Permanent Memorial For Bayshore Crash Victims Takes Shape
Balloons, flowers and stuffed animals now line a stretch of Tampa's Bayshore Boulevard where a mother and her toddler daughter were struck and killed by what police say were racing drivers.
Residents are discussing how to create a permanent memorial for Jessica Reisinger and her 21-month-old baby Lillia Raubenolt. Ideas include artist murals, a sculpture or a plaque and medallions to honor pedestrians and drivers who have died along the iconic boulevard.
South Tampa resident Zhenya Nichols has visited the makeshift memorial site at Bayshore and West Knights Avenue every day since the tragic crash. She floated the idea of a lily garden among her neighbors and that has sparked an outpouring of support and new ideas.
“A lot of people liked my idea of a lily garden and others proposed their own idea,” she said. “Some people want something more substantial to serve as a memorial and a reminder of the issues we have around here.”
Nichols said she has contacted the city for their input and approval. She said she's received initial support from Tampa City Councilman Harry Cohen and former Hillsborough County Comissioner Ed Turanchik. Both are running for mayor of Tampa.
“We know we need to stay inside the lines, so to speak, but we just need to know where those lines are,” she said.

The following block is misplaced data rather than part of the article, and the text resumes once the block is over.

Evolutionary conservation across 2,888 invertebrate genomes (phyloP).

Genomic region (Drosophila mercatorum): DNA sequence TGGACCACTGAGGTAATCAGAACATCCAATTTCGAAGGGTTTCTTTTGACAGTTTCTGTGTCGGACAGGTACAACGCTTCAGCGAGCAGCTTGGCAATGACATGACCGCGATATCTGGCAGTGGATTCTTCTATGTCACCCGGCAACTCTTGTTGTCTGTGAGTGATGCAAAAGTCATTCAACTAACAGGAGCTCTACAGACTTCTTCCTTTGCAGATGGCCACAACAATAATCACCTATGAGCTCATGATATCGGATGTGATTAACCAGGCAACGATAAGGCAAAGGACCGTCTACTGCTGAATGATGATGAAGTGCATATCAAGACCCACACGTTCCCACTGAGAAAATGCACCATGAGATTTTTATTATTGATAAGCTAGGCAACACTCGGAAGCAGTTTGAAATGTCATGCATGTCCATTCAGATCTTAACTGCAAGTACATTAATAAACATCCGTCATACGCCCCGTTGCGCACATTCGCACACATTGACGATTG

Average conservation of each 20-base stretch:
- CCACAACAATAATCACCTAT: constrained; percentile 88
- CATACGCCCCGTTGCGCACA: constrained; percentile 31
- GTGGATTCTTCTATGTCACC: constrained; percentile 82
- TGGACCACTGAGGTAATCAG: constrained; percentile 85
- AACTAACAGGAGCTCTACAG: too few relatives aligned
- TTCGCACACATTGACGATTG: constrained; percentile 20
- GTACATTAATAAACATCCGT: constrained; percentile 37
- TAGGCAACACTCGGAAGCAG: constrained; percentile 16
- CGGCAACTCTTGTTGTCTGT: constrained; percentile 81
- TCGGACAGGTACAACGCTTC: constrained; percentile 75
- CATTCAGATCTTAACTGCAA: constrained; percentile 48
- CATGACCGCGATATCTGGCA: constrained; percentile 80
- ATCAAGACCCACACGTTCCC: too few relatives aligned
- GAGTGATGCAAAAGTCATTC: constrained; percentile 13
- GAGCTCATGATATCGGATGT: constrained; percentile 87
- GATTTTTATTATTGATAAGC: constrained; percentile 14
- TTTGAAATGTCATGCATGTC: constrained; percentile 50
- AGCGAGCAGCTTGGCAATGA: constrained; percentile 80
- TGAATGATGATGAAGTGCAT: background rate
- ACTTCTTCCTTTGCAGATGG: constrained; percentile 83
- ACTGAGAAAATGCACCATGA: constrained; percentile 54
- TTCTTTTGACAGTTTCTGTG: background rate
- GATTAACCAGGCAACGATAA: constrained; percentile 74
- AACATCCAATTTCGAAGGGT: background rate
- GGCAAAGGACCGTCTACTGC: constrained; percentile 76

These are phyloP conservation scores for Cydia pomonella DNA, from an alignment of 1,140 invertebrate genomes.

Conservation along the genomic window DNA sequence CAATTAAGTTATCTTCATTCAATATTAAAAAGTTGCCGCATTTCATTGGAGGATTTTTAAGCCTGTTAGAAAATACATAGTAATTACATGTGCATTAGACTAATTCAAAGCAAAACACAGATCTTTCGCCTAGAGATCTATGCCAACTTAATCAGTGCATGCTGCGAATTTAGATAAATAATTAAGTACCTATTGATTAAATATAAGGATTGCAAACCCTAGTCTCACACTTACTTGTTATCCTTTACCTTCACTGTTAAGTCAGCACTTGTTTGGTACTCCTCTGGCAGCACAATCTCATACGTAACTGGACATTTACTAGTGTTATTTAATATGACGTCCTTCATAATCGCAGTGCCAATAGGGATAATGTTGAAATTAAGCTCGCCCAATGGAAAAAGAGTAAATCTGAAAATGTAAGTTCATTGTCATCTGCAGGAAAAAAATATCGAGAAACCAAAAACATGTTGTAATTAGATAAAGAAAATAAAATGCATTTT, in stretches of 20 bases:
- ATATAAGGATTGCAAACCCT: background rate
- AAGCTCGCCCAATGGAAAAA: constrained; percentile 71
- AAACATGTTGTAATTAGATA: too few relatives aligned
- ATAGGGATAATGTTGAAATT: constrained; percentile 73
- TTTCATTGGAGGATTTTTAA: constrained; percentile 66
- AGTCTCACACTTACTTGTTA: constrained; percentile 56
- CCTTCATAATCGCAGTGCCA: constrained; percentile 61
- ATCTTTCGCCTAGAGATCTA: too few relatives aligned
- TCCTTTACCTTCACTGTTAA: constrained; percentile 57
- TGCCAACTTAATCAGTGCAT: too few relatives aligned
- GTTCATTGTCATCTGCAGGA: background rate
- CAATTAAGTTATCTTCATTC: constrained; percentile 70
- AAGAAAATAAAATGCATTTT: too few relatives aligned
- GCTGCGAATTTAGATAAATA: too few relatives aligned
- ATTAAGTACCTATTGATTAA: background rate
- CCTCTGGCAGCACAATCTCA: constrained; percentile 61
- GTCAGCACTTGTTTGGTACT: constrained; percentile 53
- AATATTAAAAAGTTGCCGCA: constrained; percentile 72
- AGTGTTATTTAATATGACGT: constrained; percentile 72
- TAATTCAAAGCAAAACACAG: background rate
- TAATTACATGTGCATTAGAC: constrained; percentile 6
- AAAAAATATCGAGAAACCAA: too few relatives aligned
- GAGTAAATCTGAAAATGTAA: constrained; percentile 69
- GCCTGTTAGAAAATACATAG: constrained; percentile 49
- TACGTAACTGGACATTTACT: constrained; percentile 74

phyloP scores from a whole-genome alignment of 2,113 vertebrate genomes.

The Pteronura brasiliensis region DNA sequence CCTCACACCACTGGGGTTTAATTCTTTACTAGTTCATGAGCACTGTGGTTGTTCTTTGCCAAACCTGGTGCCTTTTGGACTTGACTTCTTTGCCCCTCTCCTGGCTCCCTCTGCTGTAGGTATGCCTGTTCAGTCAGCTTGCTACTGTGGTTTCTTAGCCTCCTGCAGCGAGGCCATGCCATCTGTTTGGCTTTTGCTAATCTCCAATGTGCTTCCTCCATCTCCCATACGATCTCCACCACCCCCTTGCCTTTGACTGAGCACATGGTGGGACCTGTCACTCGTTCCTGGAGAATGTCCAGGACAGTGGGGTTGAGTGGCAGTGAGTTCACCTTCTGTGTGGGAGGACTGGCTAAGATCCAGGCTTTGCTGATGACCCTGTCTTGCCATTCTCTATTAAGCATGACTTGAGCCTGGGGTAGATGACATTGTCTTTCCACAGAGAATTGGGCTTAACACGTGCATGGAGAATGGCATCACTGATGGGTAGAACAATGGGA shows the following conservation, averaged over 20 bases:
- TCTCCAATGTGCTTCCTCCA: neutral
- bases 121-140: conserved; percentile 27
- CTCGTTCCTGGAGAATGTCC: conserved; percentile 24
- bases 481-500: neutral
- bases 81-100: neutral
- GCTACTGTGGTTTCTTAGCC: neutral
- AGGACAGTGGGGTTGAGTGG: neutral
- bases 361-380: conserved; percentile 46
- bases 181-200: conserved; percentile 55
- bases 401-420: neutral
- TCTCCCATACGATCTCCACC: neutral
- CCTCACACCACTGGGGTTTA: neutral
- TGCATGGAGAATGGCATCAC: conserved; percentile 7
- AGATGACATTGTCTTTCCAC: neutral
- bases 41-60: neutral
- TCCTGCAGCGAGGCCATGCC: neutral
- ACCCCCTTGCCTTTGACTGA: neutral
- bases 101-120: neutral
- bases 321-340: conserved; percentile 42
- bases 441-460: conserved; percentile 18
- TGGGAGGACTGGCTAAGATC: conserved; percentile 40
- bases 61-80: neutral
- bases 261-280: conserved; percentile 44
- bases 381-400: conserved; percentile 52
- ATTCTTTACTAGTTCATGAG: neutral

The city and county have not officially weighed in on plans for a memorial.
Kirk Kumagai, president of the civic group Keep Our Bayshore Beautiful, said he supports a permanent memorial and hopes people honor the Raubenolt's through supporting efforts to make Tampa's streets safer, including a recent lowering of the speed limit on Bayshore.
“A memorial for the family is a great idea, but we have to do more,” he said. “We have the ability to stop this and help Tampa police and the city to protect our children."
The conversation about plans for the memorial is continuing on Facebook groups such as “Bayshore Memorial for Jessica and Lillia” and others. Nichols said she also plans to hold more community meetings where residents can present their ideas.
“We want to hear from people from all places, no matter politics or religion or anything,” she said. “I want this to be truly a community project.”